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Commemorative tree planting at Wakehurst Place

A tree has been planted at Wakehurst Place, the country estate of the Royal Botanic Gardens, Kew, to mark the 50th anniversary of the national Arboricultural Association.

7 May 2014

A field maple was planted in Coates Wood by Clare Trivedi, UK National Tree Seed Project Coordinator, Simon Kallow, UK National Tree Seed Project Officer and Jago Keen, chairman of the Arboricultural Association.

The field maple is a native British species that grows well at Wakehurst and is one of 50 native tree species prioritised for conservation by the UK National Tree Seed Project, which has recently secured a second year of funding from players of People’s Postcode Lottery* (see more background below).

Iain Parkinson, Wakehurst’s Conservation and Woodlands manager, said: 

'Wakehurst is home to 100 hectares of woodland, thousands of trees, and Kew’s Millennium Seed Bank, where the UK National Tree Seed Project was launched last year to lead vital conservation work, so it a fitting place to mark the Arboricultural Association’s anniversary.

'The field maple is one of many native trees we will be planting this year to help enhance our tree collections.'

Wakehurst’s woodlands are home to collections of trees from temperate regions around the world, including Northern American species in Horsebridge Wood, Asian species in Westwood Valley, and Southern Hemisphere trees in Coates Wood. Coates Wood is home to the national collection of southern beech or Nothofagus, from South America and Australasia.

The Arboricultural Association was established in 1964 as the national representative and accreditation body for tree care professionals in the UK. The organisation’s principal objectives are to set and promote standards, training and accreditation, and to raise government and public awareness of the value of trees within the urban and country landscape.

The commemorative tree planting at Wakehurst is one of a number taking place as a reminder of the work that the association does to uphold standards in the industry and also to draw the public’s attention to the health and well being benefits that trees deliver.

Jago Keen, chairman of the Arboricultural Association, said:

'Today’s planting of a field maple marks the 50th anniversary of the Arboricultural Association; a time during which we have worked with other organisations, like Wakehurst, for the betterment of amenity trees.

'The weather during this last winter has had a dramatic impact upon our trees and in the face of uncertain climate change we are delighted to be a part of the UK National Tree Seed Project. It is so important to recognise the benefit for future generations of retaining genetic reserves and to sustain trees in those places where people live, play and work.

*The UK National Tree Seed Project was set up to establish the country’s first national collection of tree seeds, thanks to support from players of People’s Postcode Lottery, who have provided £200,000 in funding. The Project will ensure that the collection of UK tree seeds already protected in Kew’s Millennium Seed Bank will grow and become more comprehensive, eventually representing the full genetic diversity of the UK’s tree populations.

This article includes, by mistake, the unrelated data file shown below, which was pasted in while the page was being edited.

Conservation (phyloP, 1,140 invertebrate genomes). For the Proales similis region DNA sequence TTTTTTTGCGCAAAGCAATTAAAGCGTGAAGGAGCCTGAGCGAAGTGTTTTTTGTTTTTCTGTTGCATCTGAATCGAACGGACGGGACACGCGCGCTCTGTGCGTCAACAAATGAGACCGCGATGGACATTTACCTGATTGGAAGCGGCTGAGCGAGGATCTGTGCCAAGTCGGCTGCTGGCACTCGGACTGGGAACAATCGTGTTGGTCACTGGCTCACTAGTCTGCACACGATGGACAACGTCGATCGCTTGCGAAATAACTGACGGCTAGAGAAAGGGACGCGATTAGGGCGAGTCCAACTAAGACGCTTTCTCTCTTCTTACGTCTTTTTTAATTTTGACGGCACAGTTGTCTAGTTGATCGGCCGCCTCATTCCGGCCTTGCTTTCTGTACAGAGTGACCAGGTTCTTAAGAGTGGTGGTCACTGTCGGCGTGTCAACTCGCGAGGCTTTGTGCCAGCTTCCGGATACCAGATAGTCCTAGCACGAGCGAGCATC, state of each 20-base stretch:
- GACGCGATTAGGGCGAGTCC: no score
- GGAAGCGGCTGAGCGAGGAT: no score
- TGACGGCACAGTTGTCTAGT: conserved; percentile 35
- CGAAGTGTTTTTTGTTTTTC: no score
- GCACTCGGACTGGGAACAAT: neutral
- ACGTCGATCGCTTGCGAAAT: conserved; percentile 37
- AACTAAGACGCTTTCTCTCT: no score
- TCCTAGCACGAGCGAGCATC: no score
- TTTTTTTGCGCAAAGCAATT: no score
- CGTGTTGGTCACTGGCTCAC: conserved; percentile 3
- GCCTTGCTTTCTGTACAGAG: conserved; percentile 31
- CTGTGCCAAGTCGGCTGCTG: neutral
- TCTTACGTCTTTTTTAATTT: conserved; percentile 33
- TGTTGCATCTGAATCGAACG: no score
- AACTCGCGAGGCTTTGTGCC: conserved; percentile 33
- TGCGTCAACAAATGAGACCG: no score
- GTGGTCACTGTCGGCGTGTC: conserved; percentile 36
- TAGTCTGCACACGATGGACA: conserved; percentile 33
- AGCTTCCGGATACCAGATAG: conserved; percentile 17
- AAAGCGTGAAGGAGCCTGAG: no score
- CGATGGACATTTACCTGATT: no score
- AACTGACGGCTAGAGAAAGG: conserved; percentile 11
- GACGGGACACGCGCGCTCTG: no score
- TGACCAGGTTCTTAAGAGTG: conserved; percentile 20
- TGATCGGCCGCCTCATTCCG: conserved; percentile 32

The Arboricultural Association is one of the partners in the project supporting tree seed collecting in the UK.

See previous press release for more background on the UK National Tree Seed Project:

Notes to editors

For more information call Iain Parkinson on 01444 894067, Kew press office on 020 8332 5607 or email

To download images of Wakehurst Place:

UK National Tree Seed Project images:

Username is press. Password is kewpress.

Wakehurst Place is the country estate of the Royal Botanic Gardens, Kew, and home to formal gardens, natural woodlands, nature reserves, and a sixteenth century mansion. Kew’s Millennium Seed Bank, located at Wakehurst, is the largest wild plant seed collection in the world. The Royal Botanic Gardens Kew and its partners have collected and conserved seed from 10% of the world’s wild flowering plant species (around 30,000 species) and aim to conserve 25% by 2020.

Wakehurst is on the B2028 between Ardingly and Turners Hill (Junction 10 off the M23), West Sussex, RH17 6TN and open every day from 10am, except December 24 and 25. For more information ring 01444 894067 or visit

Arboricultural Association

  1. Since 1964 the Arboricultural Association has been the national body in the UK and Ireland for the amenity tree care professional in either civic or commercial employment at craft, technical, supervisory, managerial or consultancy level. There are currently over 2,000 members of the Arboricultural Association in a variety of membership classes.
  2. The Charitable objective of the Arboricultural Association is to Advance the Science of Arboriculture for the Public Benefit.
  3. It does this by :
    • setting standards
    • promoting standards
    • enabling compliance
  4. The Arboricultural Association’s Website is

For further information call 01242 522152.

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